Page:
by Henry Farrell on January 24, 2004

CT extends its hearty congratulations to Congressman Billy Tauzin (R-La), who’s demonstrating his sincere attachment to free market virtues by retiring from politics and selling himself to the highest bidder. For the last couple of weeks, there’s been a “bidding war”: between the Motion Picture Association of America (MPAA) and the Pharmaceutical Research and Manufacturers of America (PhRMA) for Tauzin’s services. The MPAA had paid its outgoing head lobbyist, the unlamented Jack Valenti, more than $1 million a year. Apparently this wasn’t nearly enough for Tauzin, who held out for a substantially larger sum – and got it from PhRMA. As it happens, PhRMA is a particularly unpleasant organization – it played a dishonorable role in the AIDS drugs licensing for Africa controversy a few years ago, and has been up to its eyeballs in other controversies and backroom arrangements, up to and including the recent Medicare porkfest. Needless to say, Tauzin has been assiduous in his efforts to protect the interests of “big pharma”: and the “content industry”: over the last couple of years; it’s hard to believe that his grossly inflated salary is unconnected to services previously rendered. The phenomenon of Congressman-turned-lobbyist is hardly a new one; but the openness and extent of the greed on display is unusual, even for Washington. A sign of the times.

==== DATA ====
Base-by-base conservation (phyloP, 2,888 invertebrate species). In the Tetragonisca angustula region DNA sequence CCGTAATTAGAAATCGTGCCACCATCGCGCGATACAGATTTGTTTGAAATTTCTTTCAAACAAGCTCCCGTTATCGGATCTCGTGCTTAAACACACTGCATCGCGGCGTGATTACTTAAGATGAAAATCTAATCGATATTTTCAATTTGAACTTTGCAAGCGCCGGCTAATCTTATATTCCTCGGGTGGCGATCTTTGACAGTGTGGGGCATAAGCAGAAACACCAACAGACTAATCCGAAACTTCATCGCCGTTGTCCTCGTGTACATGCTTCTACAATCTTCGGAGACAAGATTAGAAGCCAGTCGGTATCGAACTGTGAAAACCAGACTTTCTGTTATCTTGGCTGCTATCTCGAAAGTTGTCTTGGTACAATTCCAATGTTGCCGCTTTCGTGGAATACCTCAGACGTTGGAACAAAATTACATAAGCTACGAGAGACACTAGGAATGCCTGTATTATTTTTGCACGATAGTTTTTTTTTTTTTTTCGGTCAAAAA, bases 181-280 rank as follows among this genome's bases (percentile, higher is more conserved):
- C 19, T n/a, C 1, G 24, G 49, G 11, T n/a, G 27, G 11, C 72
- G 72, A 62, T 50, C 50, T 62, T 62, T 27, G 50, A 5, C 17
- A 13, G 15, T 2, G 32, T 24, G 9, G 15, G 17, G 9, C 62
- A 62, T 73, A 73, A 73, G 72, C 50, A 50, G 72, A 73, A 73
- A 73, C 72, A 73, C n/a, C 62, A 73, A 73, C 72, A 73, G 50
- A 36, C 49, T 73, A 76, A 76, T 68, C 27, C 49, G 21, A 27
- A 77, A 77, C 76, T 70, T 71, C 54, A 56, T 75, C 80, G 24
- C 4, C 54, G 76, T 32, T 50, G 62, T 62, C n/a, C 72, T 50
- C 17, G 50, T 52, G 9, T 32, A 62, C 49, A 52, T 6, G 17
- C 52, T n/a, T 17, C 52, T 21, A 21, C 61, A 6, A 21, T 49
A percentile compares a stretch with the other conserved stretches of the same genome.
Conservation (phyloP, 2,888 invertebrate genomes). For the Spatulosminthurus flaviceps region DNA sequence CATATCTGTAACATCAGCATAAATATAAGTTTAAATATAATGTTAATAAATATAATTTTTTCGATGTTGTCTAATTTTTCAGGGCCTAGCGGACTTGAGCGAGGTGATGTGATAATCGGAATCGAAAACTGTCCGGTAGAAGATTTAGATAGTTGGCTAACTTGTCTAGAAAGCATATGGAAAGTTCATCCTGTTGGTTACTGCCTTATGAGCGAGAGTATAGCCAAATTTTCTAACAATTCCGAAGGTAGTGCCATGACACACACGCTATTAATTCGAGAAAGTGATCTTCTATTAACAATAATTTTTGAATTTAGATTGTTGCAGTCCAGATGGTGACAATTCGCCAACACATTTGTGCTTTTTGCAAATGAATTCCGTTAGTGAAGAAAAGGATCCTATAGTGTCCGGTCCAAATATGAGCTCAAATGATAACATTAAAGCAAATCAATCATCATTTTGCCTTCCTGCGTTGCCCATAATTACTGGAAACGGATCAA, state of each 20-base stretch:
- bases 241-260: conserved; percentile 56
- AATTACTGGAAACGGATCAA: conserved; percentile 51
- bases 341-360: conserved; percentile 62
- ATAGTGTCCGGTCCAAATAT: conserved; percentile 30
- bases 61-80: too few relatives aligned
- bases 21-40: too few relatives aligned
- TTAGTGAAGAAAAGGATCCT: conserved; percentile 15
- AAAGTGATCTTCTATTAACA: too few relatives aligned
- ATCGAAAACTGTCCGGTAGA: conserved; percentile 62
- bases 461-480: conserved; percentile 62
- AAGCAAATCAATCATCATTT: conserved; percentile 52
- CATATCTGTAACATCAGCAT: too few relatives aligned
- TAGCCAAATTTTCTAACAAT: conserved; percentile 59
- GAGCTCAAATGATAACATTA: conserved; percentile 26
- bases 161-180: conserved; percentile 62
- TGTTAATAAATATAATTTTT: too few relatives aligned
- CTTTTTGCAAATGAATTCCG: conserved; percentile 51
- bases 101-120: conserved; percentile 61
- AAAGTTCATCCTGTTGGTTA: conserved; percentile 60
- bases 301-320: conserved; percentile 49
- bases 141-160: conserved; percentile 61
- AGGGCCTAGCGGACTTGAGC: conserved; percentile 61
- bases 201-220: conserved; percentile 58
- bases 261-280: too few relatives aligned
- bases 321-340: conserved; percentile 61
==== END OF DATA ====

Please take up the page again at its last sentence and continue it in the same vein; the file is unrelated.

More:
“I don’t think they existed”

by Jon Mandle on January 24, 2004

Thanks to Calpundit for linking to this Reuters interview with David Kay.

Q: What happened to the stockpiles of biological and chemical weapons that everyone expected to be there?
A: “I don’t think they existed.
“I think there were stockpiles at the end of the first Gulf War and those were a combination of U.N. inspectors and unilateral Iraqi action got rid of them. I think the best evidence is that they did not resume large-scale production, and that’s what we’re really talking about, is large stockpiles, not the small. Large stockpiles of chemical and biological weapons in the period after ’95.”

Q: You came away from the hunt that you have done believing that they did not have any large stockpiles of chemical and biological weapons in the country?
A: “That is correct.”

Q: Do you think they destroyed it?
A: “No, I don’t think they existed.”

The interviewer, it seems, had some difficulty believing that Kay was being so straight, and wanted him to say these words twice.